At the station, the company transmorphed from croaking frogs, prolific mosquitos and fireflies to a surge of fellow incumbants hell bent on boarding the train despite half the Bangladeshi Border Security Force in their garish DPM combats trying to get off. There was a frantic yet somewhat organised egress as they threw countless bedding rolls and kit bags out of the windows and piled rifles in a neat rank. Another friendly approach here came from a local banker with good English, most fortuitously he was travelling in the same indecipherable carriage as me and so I got held back until the apppropriate moment for the lunge onboard and chaperoned to my seat. With 1st Class having been booked out, Pleb Class turned out to be respectable enough but on hardish upright benches not very conducive to sleep. One of my fellow sufferers was Malik, a guy of similar age who was a migrant worker doing the family rounds after returning home from Dubai. Malik epitomised 2 of Bangladesh's occasionally endearing traits. If they spoke any degree of English then you frequently received answers which were wholly inappropriate to the question you had asked, and also the determined desire to be helpful which bordered on the overbearing. With the vague notion of continuing promptly to Cox's Bazar, Malik forced a spicy breakfast on me and had me on a rickshaw to the bus stand before I could consider any plan to the contrary. So that was it then, Cox's Bazar it was!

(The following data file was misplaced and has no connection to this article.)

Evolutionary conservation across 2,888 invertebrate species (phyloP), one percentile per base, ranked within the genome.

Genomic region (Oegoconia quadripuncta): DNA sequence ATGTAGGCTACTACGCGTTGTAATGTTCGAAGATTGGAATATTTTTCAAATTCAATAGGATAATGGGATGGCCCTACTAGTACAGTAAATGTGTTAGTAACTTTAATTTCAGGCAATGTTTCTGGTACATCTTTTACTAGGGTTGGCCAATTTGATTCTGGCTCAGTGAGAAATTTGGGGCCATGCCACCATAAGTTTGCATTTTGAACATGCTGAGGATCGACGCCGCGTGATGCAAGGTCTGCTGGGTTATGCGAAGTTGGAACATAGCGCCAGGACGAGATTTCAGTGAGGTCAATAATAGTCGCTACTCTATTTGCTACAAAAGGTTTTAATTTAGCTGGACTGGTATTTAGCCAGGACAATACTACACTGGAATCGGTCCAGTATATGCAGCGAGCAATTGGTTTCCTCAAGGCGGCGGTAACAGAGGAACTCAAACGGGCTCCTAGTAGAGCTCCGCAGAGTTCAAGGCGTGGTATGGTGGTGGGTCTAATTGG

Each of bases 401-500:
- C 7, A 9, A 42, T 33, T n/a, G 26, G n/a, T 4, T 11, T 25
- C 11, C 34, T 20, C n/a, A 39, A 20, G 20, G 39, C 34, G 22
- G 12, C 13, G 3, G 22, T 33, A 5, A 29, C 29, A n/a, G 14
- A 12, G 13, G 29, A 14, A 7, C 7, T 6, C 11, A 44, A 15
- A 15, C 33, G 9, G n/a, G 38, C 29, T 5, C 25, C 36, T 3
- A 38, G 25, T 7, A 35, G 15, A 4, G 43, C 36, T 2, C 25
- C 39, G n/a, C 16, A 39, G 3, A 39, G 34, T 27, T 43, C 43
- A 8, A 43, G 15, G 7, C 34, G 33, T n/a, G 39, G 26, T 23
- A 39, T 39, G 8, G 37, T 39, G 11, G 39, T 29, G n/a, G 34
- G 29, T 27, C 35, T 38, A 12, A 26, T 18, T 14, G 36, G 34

Posted by andyhay 00:00 Archived in Bangladesh